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Stop! This is The Bal

Thu, Mar 08, 2018

This pub was one of Salthill’s landmarks for over a century. It was a post office originally until Joe Crehan from Ballinasloe bought it at the end of the 19th century and converted it into a pub, grocery, and guest house. The name Ballinasloe House was quickly shortened in Salthill to ‘The Bal’. At the time Salthill village ran from here to Seapoint with a few houses further west.

One of his early advertisements boasted, “The first house you see entering Salthill and the last you want to forget.” He was a dab hand at PR, “This is the home of the Gaels. English spoken and understood if you cannot understand your native language.” “If you stay at the Bal, you will enjoy Salthill.” His greatest slogan was the one he painted on his gable end: “Stop! This is The Bal.” It is etched in the memory of generations of Salthillians. It was so effective that Mrs Scallan next door, where O’Connor’s is today, was forced to retaliate with “Don’t Stop! Keep going to Scallans, the Salthill House”.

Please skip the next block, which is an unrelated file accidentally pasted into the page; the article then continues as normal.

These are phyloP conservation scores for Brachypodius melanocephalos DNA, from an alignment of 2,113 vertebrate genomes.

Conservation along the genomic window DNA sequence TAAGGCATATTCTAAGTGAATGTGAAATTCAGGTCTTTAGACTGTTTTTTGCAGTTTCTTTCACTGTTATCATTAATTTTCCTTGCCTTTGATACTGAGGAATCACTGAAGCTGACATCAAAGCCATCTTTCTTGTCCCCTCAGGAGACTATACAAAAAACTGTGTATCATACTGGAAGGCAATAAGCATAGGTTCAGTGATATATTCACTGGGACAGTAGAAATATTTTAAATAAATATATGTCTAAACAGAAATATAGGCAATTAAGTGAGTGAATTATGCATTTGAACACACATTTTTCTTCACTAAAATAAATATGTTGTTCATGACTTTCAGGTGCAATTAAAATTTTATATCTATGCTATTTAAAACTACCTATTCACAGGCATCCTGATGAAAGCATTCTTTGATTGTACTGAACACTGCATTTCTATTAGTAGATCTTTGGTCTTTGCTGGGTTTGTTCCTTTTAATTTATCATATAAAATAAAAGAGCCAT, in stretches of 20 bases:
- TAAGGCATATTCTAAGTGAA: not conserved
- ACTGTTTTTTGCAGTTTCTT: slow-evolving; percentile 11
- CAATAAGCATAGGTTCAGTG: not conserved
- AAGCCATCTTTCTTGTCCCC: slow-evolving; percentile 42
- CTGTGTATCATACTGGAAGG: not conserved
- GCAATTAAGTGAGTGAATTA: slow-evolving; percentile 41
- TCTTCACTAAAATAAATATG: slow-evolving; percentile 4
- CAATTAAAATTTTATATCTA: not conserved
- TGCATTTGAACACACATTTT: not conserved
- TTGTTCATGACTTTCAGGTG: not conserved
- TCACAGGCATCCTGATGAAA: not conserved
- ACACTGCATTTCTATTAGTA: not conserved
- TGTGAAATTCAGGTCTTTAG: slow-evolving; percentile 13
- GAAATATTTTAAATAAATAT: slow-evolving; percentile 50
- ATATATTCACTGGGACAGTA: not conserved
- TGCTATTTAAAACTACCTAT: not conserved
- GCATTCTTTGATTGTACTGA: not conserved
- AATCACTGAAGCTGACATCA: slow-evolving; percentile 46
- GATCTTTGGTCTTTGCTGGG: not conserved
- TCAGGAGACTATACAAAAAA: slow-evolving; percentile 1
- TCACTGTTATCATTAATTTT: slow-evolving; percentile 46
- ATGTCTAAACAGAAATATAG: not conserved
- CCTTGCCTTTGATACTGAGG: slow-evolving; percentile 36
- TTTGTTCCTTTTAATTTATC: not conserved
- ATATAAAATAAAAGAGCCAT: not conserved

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The ‘Green Grass’ in The Claddagh

Thu, Mar 01, 2018

This photograph of ‘The Green Grass’, also known as ‘The Big Grass’, in The Claddagh was taken on July 29, 1914. It was taken from roughly where the Claddagh Hall is today. There was a wide expanse of grass off to the left towards where South Park is today. In the early days parts of it were tidal, the tide would come in here in the form of a series of streams. In Peadar O’Dowd’s wonderful book Down By The Claddagh, there is an image of this area with a very large stream in the foreground. These streams were gradually filled in, thus creating the kind of surface we see in the photograph. There were occasional sandy patches visible on the grass.